Many apricots are also cultivated in Australia, particularly South Australia where they are commonly grown in the region known as the Riverland and in a small town called Mypolonga in the Lower Murray region of the state. In states other than South Australia apricots are still grown, particularly in Tasmania and western Victoria and southwest New South Wales, but they are less common than in South Australia.

Cultivation

Fresh apricots on display Dried organic apricot, produced in Turkey. The colour is dark because it has not been treated with sulfur dioxide (E220)

Although often thought of as a ``subtropical`` fruit, this is actually false – the apricot is native to a continental climate region with cold winters, although it can grow in Mediterranean climates very well. The tree is slightly more cold-hardy than the peach, tolerating winter temperatures as cold as −30 °C or lower if healthy. The limiting factor in apricot culture is spring frosts: They tend to flower very early, around the time of the vernal equinox even in northern locations like the Great Lakes region, meaning spring frost often kills the flowers. Furthermore, the trees are sensitive to temperature changes during the winter season. In their native China, winters can be very cold, but temperatures tend to be more stable than in Europe and especially North America, where large temperature swings can occur in winter. The trees do need some winter cold (even if minimal) to bear and grow properly and do well in Mediterranean climate locations since spring frosts are less severe but there is some cool winter weather to allow a proper dormancy. The dry climate of these areas is best for good fruit production. Hybridisation with the closely related Prunus sibirica (Siberian Apricot; hardy to −50 °C but with less palatable fruit) offers options for breeding more cold-tolerant plants.[11]

Apricot cultivars are most often grafted on plum or peach rootstocks. A cutting of an existing apricot plant provides the fruit characteristics such as flavour, size, etc., but the rootstock provides the growth characteristics of the plant. Apricots and plums can hybridize with each other and produce fruit that are variously called pluots, plumcots, or apriums.

Apricots have a chilling requirement of 300 to 900 chilling units[clarification needed]. They are hardy in USDA zones 5 through 8. Some of the more popular US cultivars of apricots include Blenheim, Wenatchee Moorpark, Tilton, and Perfection.

There is an old adage that an apricot tree will not grow far from the mother tree. The implication is that apricots are particular about the soil conditions in which they are grown. They prefer a well-drained soil with a pH of 6.0 to 7.0. If fertilizer is needed, as indicated by yellow-green leaves, then 1/4 pound of 10-10-10 fertilizer should be applied in the second year. Granular fertilizer should be scattered beneath the branches of the tree. An additional 1/4 pound should be applied for every year of age of the tree in early spring, before growth starts. Apricots are self-compatible and do not require pollinizer trees, with the exception of the 'Moongold' and 'Sungold' cultivars, which can pollinate each other. Apricots are susceptible to numerous bacterial diseases including bacterial canker and blast, bacterial spot and crown gall. They are susceptible to an even longer list of fungal diseases including brown rot, Alternaria spot and fruit rot, and powdery mildew. Other problems for apricots are nematodes and viral diseases, including graft-transmissible problems.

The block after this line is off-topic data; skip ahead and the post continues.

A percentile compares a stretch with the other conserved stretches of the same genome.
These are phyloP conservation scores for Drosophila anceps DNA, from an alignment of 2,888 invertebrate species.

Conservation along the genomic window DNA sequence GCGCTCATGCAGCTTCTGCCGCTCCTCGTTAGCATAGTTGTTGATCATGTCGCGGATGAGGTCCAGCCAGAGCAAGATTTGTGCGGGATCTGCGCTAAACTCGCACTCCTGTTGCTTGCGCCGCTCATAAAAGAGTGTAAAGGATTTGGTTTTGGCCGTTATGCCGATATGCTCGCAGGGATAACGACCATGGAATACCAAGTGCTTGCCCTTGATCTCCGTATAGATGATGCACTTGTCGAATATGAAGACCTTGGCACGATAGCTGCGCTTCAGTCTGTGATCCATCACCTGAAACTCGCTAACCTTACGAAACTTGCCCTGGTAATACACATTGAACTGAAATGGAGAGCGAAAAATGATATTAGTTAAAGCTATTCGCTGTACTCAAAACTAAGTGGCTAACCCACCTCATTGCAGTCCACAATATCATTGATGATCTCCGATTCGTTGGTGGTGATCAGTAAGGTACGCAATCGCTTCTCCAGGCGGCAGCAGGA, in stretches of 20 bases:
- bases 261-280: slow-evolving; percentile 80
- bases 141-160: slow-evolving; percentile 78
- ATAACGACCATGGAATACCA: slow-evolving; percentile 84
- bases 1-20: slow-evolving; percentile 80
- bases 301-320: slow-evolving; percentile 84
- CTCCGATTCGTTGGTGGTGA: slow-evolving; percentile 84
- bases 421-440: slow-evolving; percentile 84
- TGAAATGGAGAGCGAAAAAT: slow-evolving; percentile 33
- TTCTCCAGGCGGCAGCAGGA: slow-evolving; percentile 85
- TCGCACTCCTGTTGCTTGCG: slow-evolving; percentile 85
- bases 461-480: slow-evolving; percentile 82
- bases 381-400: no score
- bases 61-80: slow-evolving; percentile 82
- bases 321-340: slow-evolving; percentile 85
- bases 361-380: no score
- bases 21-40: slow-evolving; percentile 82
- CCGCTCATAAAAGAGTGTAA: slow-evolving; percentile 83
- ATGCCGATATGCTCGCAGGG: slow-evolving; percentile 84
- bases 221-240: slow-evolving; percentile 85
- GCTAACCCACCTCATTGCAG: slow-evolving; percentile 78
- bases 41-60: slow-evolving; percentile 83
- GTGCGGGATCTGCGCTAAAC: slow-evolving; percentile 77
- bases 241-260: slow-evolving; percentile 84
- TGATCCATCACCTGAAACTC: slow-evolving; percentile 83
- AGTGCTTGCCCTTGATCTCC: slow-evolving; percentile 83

Production trends

Apricot output in 2005 Top ten apricot producers—2005 (1,000 tonnes)  Turkey 390  Iran 285  Italy 232  Pakistan 220  Greece 196  France 181  Algeria 145  Spain 136  Japan 123  Morocco 103  Syria 101 World total 1916 Source:[12]

Turkey (Malatya region) is the leading apricot producer,[13] followed by Iran. In Armenia apricots are grown in Ararat Valley.

Kernels

Main article: Apricot kernel

Seeds or kernels of the apricot grown in central Asia and around the Mediterranean are so sweet that they may be substituted for almonds. The Italian liqueur amaretto and amaretti biscotti are flavoured with extract of apricot kernels rather than almonds. Oil pressed from these cultivars has been used as cooking oil.

Medicinal and non-food uses

Cyanogenic glycosides (found in most stone fruit seeds, bark, and leaves) are found in high concentration in apricot seeds. Laetrile, a purported alternative treatment for cancer, is extracted from apricot seeds. As early as the year 502, apricot seeds were used to treat tumors, and in the 17th century, apricot oil was used in England against tumors and ulcers. However, in 1980 the National Cancer Institute in the USA declared laetrile to be an ineffective cancer treatment.[14]

In Europe, apricots were long considered an aphrodisiac, and were used in this context in William Shakespeare's